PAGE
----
2. Consider whether the words you’re about to share position someone else as “wrong.”

You can hold a value close to your heart without making another person “wrong” or “bad” for not sharing that value. It’s the difference between saying, “I choose to be vegan because it makes me feel healthier,” and “You shouldn’t eat meat because you’re being cruel to animals.” It’s sharing your own path without declaring that others have to walk it with you. In turn, you hold space for the path that everyone is walking, even if it might differ from yours. That very space you create might be the invitation someone else needs to consider another point of view.

3. Tie your values back to your experiences. 

When you share your values and beliefs — especially on emotionally charged issues — can you tie them back to your own experience, either as a leader or a business? When you do this, you create more room for humanity in the equation and allow others to be more human themselves. Sharing your story helps move us past the curtain of politics and polarization and reminds us that we are people with our own feelings and belief systems. When in doubt, lean into what you know, which will always be your own experience.

I would be seriously remiss in advocating for the importance of sharing your story and beliefs if I wasn’t willing to share my own. The truth is, even writing this piece has felt a bit scary because this past year has given me a much deeper appreciation for what it means to have a voice in this world. 

And while I can encourage you to honor your voice, I don’t have the answer for how to appropriately navigate the many ways the ground is shaking beneath me. I don’t know the answer because I don’t believe there’s a single “right” answer. Like the CEO’s story that I shared with you at the beginning of this article, I’m just an imperfect human living in an imperfect world and trying to make my way through the ups and downs of any given moment. Maybe you can relate.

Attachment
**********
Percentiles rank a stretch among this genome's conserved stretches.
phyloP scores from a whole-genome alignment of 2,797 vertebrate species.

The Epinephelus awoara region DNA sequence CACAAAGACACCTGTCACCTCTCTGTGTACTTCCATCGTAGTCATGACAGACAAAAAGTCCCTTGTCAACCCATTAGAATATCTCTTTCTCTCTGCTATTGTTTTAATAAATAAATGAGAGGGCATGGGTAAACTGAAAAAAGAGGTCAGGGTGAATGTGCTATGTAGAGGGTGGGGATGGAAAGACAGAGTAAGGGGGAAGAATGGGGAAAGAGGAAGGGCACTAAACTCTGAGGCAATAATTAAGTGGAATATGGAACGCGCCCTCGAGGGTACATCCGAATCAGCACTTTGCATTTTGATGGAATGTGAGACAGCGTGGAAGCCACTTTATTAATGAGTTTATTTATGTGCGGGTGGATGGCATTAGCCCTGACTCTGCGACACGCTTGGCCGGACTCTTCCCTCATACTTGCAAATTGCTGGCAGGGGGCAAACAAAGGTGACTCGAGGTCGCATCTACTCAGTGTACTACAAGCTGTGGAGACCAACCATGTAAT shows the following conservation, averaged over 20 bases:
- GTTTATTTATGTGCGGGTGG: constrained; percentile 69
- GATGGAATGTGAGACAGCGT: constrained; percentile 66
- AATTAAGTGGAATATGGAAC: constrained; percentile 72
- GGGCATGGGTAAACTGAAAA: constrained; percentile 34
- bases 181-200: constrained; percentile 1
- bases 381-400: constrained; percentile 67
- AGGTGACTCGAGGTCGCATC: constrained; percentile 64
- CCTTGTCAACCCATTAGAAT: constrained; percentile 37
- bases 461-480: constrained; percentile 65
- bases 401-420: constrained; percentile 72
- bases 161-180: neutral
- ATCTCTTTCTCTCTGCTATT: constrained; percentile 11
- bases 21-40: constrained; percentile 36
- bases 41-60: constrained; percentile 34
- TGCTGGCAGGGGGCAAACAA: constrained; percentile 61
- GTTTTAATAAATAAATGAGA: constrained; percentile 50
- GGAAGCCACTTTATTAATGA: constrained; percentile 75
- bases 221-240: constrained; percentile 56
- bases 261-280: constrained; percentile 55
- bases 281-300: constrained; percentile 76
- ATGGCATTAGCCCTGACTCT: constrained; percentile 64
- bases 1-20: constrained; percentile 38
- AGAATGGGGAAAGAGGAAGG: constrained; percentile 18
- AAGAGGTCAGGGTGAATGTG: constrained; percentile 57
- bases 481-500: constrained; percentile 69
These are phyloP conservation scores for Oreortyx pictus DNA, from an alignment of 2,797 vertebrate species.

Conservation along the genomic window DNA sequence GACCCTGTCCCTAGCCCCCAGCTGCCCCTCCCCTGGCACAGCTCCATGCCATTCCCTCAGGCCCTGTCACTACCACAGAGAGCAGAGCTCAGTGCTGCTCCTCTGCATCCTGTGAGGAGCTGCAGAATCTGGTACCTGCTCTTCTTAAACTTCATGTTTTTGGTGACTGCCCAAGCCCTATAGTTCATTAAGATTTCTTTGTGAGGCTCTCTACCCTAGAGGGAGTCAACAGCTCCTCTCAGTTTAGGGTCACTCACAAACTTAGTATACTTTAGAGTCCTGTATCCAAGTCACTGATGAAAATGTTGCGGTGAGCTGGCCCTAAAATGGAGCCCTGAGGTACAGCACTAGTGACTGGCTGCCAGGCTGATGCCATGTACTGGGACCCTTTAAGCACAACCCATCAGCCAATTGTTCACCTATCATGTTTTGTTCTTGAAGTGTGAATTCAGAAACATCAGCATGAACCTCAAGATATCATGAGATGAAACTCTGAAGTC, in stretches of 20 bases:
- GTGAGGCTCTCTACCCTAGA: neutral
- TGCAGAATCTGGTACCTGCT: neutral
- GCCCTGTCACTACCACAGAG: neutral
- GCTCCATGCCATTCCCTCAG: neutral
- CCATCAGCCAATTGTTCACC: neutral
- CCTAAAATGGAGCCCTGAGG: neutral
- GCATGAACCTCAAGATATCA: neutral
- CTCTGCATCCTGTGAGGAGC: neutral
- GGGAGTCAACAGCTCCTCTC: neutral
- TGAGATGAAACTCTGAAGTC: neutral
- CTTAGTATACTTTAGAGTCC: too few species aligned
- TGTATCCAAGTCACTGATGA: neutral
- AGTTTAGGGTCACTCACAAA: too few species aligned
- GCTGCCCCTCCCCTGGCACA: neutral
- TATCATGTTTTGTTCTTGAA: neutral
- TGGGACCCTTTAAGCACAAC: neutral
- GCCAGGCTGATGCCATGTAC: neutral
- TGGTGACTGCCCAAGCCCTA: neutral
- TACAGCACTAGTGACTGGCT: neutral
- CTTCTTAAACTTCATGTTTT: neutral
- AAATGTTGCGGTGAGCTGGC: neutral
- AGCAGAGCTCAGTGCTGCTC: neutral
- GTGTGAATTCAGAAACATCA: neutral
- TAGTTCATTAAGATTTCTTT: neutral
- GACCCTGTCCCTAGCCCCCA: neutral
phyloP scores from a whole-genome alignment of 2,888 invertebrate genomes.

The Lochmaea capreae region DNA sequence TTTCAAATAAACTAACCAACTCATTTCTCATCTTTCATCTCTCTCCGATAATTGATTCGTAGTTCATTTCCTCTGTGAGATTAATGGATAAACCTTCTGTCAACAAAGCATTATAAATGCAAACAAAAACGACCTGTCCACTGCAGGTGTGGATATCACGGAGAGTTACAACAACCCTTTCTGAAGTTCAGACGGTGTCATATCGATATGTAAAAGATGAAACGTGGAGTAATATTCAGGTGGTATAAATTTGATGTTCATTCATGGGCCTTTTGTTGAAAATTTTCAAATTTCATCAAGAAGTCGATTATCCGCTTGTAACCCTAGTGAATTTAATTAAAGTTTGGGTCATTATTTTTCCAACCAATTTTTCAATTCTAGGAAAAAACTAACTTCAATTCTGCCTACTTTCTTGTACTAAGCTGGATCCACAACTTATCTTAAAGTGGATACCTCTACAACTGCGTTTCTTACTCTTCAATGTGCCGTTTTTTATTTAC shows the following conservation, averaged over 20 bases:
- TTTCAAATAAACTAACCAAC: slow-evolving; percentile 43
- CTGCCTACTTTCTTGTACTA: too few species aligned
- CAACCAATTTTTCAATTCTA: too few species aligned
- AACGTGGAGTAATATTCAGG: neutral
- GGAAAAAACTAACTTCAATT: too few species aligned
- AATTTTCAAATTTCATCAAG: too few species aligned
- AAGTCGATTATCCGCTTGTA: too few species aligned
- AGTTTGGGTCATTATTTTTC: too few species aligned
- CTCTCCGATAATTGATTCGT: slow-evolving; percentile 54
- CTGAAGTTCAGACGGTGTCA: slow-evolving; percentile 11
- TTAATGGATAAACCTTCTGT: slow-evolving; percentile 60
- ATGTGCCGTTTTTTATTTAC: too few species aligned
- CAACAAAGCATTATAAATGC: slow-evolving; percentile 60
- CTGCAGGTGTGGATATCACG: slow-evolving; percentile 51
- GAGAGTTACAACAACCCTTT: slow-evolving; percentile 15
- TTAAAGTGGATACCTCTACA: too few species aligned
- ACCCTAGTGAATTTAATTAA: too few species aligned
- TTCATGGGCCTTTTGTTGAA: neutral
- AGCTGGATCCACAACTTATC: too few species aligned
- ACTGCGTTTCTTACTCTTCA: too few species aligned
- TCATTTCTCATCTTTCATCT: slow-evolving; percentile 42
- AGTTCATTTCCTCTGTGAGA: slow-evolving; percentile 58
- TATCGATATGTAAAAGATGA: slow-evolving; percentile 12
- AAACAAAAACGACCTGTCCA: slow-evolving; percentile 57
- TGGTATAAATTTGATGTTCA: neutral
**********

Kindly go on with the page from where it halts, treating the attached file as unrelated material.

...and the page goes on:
This leaves each of us with a choice to make: Do we move through our days holding one another on opposite sides of the fence by sharing only our opinions? Or do we go through our days intentionally removing the barriers between us through the brave act of sharing our stories?

Author

  • Genevieve Georget is an executive editor at Round Table Companies, the publisher of Conscious Capitalism Press. She is a full-time storyteller whose work as a writer and photographer has been seen on Oprah.com, The Good Mother Project, Simplify Magazine, Wedding Bells Magazine, the Huffington Post, and among her online community of 35,000 people. Genevieve’s first book, “Her Own Wild Winds,” was published in September 2016, and her second book, “Solace,” was released in the fall of 2019.

    LinkedIn

Author

  • Genevieve Georget is an executive editor at Round Table Companies, the publisher of Conscious Capitalism Press. She is a full-time storyteller whose work as a writer and photographer has been seen on Oprah.com, The Good Mother Project, Simplify Magazine, Wedding Bells Magazine, the Huffington Post, and among her online community of 35,000 people. Genevieve’s first book, “Her Own Wild Winds,” was published in September 2016, and her second book, “Solace,” was released in the fall of 2019.

    LinkedIn

About The Author

Most Recent Articles

You have made it till the end!

No post here!

Surround yourself with an unstoppable force of impact leaders by becoming a member today